The experiences of Haiti, the Democratic Republic of Congo, and elsewhere have shown that sending personnel who are trained but not fluent in the administrative and local language may hinder the success of peacekeeping missions. As the worsening of the political and security situation in the Central African Republic might lead to a new UN operation in the French-speaking world, this observation arose from a seminar held on October 10 and 11 in New York under the aegis of Université de Montréal's Réseau de recherche sur les operations de paix (Peace Operations - ROP). “What is the future for peacekeeping in the French-speaking world when, beyond Haiti and Lebanon, half of the 25 African nations that have French as an official language or language of use are in crisis or post-crisis, or are countries of interest in the fight against terrorism? What are the roles for French-speaking nations both in terms of their national policies and as part of international organizations in meeting urgent human resource needs? These are some of the questions we wanted to address in our seminar,” said Jocelyn Coulon, director of ROP and Université de Montréal researcher.
The seminar “L'avenir des opérations de maintien de la paix dans l'espace francophone” [Future of Peacekeeping Operations in the French-Speaking World] brought together some 75 participants including diplomats, officers, UN officials, and members of the academic community. The activity was organized by the Strategic Affairs Directorate of the French Ministry of Defence, the International Organization of La Francophonie (OIF), the ROP, and the International Peace Institute of New York. The seminar was inaugurated by Ambassador Hervé Ladsous, Assistant Secretary-General for Peacekeeping Operations, and closed by Ambassador Gérard Araud, Permanent Representative of France to the United Nations.
Over a dozen speakers, including Edmond Mulet, United Nations Under-Secretary-General for Peacekeeping Operations, Ambassador Antonio Tété, Permanent Representative of the African Union to the United Nations, and Lieutenant General Mamadou Sow, Chief of Staff of the Senegalese Armed Forces, addressed such issues as the development of strategic partnerships between the UN, the African Union, and French-speaking countries; operational challenges of peacekeeping operations in the French-speaking world; mobilizing French-speaking civil and policing capacities; and the contribution of French-language research in examining the future of peacekeeping operations.
It is noteworthy that this seminar was held a few months after the launch of the ambitious United Nations Integrated Multidimensional Mission for Stabilization in Mali (MINUSMA). “Ease of communication and a certain cultural affinity are factors of success, especially for mission leaders who must interact with governments and local populations,” Coulon said.
Nearly 10 years after the first call made in 2004 by Kofi Annan for the mobilization of French-speaking countries, and despite the repeated requests of his successors, the UN and other international organizations are still struggling to deploy a sufficient number of French-speaking representatives to help francophone countries out of their crises. “Some of our most important peacekeeping operations are conducted in Francophone countries. One thinks of Haiti, Côte d'Ivoire, and the Democratic Republic of Congo," Ban Ki-Moon said during a cultural evening organized on March 20, 2013 in honour of La Francophonie. “But what we still need are human resources. We need French-speaking police to engage in dialogue with local populations. We need French-speaking soldiers who understand the situation on the ground. We need French-speaking civil servants.”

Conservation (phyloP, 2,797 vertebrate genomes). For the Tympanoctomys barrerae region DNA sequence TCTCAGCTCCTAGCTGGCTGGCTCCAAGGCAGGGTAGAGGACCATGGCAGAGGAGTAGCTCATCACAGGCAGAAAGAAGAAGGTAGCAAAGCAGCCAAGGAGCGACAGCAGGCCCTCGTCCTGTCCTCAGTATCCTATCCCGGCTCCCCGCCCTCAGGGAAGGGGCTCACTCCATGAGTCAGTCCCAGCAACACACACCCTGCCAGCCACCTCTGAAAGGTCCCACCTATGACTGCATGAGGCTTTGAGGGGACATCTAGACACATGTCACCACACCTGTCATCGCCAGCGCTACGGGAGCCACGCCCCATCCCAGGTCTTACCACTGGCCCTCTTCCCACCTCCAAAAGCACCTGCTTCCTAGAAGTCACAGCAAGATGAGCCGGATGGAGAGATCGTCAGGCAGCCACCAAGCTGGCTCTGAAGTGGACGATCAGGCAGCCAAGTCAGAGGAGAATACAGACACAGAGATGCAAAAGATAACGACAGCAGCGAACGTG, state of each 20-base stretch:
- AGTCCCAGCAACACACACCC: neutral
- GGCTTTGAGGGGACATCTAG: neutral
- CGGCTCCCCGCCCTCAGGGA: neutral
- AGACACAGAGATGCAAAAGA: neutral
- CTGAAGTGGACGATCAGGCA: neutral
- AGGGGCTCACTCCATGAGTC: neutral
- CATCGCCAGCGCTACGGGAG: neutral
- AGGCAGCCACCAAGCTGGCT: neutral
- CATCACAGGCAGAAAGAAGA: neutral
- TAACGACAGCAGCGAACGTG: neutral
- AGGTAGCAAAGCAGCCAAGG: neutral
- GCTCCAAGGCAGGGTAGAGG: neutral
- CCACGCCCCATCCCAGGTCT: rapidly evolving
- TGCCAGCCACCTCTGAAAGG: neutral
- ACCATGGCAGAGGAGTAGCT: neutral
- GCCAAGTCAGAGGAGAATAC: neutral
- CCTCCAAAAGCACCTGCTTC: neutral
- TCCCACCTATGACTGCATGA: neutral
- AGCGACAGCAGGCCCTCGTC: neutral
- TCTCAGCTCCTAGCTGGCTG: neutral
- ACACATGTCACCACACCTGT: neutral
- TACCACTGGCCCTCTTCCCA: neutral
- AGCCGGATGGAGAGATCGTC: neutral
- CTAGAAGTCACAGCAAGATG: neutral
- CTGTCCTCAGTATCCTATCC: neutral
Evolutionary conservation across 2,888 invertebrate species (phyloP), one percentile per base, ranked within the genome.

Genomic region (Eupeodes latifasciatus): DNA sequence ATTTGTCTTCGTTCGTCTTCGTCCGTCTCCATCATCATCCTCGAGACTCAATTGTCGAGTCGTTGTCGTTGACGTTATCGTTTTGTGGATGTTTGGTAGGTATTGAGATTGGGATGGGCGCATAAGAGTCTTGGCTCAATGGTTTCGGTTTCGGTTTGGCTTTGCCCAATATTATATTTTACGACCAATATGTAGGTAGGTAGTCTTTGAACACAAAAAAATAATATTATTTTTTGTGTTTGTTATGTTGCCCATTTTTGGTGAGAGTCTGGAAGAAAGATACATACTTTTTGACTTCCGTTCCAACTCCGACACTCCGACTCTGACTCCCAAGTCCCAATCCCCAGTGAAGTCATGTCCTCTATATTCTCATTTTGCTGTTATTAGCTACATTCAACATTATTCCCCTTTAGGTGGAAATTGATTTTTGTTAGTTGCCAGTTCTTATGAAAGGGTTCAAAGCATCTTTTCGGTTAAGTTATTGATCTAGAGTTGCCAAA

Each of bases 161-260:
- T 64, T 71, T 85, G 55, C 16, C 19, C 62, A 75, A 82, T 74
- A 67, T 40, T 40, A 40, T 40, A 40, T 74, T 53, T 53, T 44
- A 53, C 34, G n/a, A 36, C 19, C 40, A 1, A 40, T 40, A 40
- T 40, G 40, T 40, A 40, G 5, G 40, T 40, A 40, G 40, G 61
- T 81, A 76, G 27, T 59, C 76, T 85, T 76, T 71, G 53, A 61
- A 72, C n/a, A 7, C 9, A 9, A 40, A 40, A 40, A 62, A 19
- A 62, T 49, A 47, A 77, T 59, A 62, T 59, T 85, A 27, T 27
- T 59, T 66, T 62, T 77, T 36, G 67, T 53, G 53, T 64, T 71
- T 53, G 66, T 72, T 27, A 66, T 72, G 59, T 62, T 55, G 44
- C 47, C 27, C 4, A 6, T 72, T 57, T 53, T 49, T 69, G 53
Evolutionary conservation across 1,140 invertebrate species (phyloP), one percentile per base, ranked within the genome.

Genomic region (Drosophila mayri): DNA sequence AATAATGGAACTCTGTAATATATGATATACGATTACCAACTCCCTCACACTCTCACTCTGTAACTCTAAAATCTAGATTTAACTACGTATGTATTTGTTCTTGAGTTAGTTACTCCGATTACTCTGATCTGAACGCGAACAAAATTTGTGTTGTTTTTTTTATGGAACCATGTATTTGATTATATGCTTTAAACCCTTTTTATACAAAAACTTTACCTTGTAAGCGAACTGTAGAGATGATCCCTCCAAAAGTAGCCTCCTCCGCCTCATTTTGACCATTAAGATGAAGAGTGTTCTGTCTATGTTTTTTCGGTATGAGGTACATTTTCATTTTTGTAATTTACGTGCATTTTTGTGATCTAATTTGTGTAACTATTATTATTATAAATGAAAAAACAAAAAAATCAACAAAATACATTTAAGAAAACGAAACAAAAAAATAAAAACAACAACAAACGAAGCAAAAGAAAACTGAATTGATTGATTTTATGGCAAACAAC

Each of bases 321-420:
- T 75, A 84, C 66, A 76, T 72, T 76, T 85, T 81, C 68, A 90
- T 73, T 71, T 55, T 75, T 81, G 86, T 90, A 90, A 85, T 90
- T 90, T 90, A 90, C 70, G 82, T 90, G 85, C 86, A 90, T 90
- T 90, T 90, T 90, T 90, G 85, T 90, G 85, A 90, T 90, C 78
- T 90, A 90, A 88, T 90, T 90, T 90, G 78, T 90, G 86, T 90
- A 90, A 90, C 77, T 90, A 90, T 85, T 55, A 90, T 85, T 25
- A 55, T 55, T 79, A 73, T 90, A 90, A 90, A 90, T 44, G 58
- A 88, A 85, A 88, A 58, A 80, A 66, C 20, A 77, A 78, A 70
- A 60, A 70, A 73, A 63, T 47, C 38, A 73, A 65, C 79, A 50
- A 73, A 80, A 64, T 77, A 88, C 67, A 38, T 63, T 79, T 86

Six of the 15 UN peacekeeping operations are carried out in French-speaking regions, employing 55% of the UN peacekeeping workforce. Luis Carrilho, Police Commissioner of the United Nations Mission for Stabilization in Haiti (MINUSTAH), spoke about his experience in the field, particularly with regard to the difficulty of recruiting the necessary staff. “I ask you to continue working with the UN Police Division and Department of Peacekeeping Operations as a whole so that we can receive more personnel with a variety of required specializations and language skills and who can be deployed ??quickly and efficiently,” he urged the audience. "The result of this great partnership will be to ensure that the desired and appropriate expert resources are available when they are needed and thus reduce the delays that occur when a reactive approach is taken and the dispatch of experts is long awaited.”
Other experiences were highlighted at the seminar. For example, 87% of the troops deployed in Mali are French-speaking – whereas local language speakers are usually a minority in many UN peacekeeping missions in French-speaking regions. Pooling of resources of several Francophone countries of West Africa—Burkina Faso, Niger, and Senegal—to provide the Malian mission with helicopters critical to that mission's success was another example that speakers gave.